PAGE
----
Californians deserved a vote on Citizens United

To the editor: Readers should know that state Supreme Court Chief Justice Tani Cantil-Sakauye objected to striking Proposition 49 — an advisory initiative on the U.S. Supreme Court's Citizens United decision — from the ballot. ("Fighting ballot bloat in California: The Prop. 49 ruling," Editorial, Aug. 12)

She said:


"I do not see such a clear showing that the Legislature lacks authority to place the measure before the voters, warranting this court taking the extraordinary step of removing the measure from the ballot, thereby disenfranchising the voters. The stay also deprives the voters of the ability to express their views on the subject at the time when the issue is being hotly debated, as opposed to two years from now, on the ballot of 2016."

This summer, Californians marched from Los Angeles to Sacramento for 37 days. On the last day of our occupation, the Legislature passed the bill that put Proposition 49 on the ballot. In celebration, the author, state Sen. Ted Lieu (D-Torrance), stood on the Senate floor and held his first finger high in the air, adopting our gesture for "one person, one vote."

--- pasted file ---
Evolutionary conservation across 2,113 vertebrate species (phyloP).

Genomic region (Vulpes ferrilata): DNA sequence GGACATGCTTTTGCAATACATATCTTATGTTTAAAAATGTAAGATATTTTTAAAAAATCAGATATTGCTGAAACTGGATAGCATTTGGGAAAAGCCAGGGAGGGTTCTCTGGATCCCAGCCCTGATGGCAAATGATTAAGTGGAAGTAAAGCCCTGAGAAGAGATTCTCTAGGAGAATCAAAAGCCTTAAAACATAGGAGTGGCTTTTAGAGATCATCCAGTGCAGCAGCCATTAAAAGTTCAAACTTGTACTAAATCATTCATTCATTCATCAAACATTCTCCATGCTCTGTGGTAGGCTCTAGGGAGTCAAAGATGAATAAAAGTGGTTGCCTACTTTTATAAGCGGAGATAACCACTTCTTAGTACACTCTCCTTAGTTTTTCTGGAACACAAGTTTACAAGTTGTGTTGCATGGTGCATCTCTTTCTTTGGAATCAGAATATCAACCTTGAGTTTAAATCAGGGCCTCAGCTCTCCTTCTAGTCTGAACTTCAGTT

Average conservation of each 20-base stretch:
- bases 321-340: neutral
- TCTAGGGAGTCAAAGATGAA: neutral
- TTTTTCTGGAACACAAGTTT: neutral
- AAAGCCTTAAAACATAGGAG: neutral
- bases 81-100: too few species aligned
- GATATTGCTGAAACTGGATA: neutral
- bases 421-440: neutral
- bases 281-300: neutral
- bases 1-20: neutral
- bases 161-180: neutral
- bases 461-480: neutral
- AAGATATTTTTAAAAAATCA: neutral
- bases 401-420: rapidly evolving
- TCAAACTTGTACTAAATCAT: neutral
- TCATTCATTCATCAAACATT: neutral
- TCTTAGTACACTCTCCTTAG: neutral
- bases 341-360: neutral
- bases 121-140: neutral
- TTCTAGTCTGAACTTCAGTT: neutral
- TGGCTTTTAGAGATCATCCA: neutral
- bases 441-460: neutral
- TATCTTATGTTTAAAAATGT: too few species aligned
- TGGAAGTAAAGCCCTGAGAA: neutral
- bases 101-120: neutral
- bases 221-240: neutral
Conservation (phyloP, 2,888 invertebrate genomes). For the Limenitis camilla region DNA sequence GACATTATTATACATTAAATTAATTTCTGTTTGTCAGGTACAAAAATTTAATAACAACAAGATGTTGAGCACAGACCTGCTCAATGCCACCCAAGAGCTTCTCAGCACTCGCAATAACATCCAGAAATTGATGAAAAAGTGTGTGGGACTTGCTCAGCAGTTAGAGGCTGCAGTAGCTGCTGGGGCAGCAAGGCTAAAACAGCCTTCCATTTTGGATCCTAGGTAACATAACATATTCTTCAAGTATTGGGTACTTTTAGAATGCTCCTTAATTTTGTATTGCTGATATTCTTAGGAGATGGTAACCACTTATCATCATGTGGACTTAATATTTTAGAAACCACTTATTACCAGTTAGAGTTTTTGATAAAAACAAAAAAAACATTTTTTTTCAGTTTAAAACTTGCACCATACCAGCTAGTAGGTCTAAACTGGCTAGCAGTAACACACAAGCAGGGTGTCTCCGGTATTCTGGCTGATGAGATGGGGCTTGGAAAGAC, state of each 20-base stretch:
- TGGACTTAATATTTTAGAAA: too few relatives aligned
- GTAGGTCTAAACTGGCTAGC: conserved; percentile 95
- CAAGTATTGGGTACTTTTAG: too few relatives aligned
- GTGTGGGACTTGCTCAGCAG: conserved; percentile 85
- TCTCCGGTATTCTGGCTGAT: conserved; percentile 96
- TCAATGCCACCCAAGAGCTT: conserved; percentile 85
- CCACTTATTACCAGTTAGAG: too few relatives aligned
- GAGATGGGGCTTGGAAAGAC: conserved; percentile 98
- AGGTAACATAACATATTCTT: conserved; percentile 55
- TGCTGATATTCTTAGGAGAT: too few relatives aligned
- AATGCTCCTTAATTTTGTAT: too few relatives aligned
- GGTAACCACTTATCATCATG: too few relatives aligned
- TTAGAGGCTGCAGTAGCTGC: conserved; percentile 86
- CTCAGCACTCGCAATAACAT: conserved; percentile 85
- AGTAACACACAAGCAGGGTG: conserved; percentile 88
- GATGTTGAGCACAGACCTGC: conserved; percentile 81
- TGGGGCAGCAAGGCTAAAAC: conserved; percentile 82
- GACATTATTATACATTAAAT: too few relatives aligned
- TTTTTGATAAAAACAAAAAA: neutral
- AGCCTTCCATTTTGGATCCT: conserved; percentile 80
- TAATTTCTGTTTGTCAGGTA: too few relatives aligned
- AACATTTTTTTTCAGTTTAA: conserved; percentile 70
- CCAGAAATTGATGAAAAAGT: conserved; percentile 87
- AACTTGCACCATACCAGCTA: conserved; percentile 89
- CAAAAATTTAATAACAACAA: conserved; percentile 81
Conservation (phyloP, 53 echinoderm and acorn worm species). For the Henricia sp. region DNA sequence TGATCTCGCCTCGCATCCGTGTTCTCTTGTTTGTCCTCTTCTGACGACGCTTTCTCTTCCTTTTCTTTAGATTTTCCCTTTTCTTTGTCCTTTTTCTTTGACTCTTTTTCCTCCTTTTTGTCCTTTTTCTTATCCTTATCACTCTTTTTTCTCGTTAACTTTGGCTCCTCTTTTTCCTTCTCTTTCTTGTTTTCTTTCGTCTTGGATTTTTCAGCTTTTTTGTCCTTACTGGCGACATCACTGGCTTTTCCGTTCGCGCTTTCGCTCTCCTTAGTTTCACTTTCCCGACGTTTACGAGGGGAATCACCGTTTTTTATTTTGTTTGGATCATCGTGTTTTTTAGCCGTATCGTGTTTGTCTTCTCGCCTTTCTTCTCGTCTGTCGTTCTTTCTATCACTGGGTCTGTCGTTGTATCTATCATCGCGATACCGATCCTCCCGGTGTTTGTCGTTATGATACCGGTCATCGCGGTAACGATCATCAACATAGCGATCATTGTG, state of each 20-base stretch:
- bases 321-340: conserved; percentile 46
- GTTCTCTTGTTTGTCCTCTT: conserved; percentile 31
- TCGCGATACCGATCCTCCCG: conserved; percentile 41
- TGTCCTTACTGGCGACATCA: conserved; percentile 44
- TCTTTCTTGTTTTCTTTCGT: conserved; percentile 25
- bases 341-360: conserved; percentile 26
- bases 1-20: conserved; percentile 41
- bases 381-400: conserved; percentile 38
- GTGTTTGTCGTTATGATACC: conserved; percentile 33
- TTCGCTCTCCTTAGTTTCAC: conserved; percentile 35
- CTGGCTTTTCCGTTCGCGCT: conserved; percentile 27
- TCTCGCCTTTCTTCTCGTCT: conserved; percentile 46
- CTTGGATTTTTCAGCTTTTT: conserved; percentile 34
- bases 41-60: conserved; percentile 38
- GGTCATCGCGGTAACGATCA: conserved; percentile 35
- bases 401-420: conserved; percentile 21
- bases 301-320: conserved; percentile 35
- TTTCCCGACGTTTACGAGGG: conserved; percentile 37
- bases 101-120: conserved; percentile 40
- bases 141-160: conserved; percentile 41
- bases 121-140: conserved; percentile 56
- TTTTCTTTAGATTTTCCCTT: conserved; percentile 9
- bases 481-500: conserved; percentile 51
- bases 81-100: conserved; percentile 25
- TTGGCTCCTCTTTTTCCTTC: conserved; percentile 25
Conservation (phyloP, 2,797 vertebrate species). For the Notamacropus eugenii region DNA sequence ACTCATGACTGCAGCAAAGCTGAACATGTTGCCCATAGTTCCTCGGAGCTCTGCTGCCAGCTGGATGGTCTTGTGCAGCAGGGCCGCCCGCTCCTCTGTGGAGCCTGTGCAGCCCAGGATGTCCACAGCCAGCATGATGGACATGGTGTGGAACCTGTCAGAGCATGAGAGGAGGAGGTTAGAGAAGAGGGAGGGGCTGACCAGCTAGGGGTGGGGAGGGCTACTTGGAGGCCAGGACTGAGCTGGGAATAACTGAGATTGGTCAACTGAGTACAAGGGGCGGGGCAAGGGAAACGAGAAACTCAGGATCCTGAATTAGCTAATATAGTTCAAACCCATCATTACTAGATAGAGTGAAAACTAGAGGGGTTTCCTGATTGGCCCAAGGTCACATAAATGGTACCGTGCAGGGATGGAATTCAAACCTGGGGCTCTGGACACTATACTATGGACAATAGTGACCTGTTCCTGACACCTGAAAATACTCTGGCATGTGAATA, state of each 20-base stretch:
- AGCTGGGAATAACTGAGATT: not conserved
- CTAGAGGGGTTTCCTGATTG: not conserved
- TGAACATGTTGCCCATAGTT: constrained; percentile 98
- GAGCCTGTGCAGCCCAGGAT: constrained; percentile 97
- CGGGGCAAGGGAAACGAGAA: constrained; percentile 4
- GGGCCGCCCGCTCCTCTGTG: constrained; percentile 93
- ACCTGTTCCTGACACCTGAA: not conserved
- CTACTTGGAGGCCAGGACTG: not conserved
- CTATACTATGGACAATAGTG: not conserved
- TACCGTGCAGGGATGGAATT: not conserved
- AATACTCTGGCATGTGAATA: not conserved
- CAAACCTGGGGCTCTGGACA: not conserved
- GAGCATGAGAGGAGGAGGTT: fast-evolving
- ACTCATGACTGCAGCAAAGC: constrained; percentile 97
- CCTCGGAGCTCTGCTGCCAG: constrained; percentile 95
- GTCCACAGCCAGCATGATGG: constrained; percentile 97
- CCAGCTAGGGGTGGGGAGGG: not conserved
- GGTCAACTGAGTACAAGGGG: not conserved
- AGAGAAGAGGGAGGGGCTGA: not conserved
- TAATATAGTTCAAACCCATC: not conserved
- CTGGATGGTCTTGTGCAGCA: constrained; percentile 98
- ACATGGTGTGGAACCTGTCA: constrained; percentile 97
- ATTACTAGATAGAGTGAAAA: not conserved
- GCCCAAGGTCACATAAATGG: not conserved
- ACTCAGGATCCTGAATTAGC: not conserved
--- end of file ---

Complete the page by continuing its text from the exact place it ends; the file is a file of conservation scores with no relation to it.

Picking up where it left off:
Proposition 49 lets the voice of every voter be heard.

Erika Sukstorf, Pasadena


To the editor: Again, the people are thwarted.

The Legislature passed a voter initiative for the November ballot asking the citizenry to tell their representatives that they want the Citizens United decision, which has given billionaires the right to buy our democracy, repealed.

However, the Howard Jarvis Taxpayers Assn., which supports Proposition 13 and the de-funding of our schools, brought its opposition to the California Supreme Court and won.

So money triumphs again. How do we get our voices heard, if not on the ballot?

Phyllis Golden Gottlieb and Ricki Franklin, Los Angeles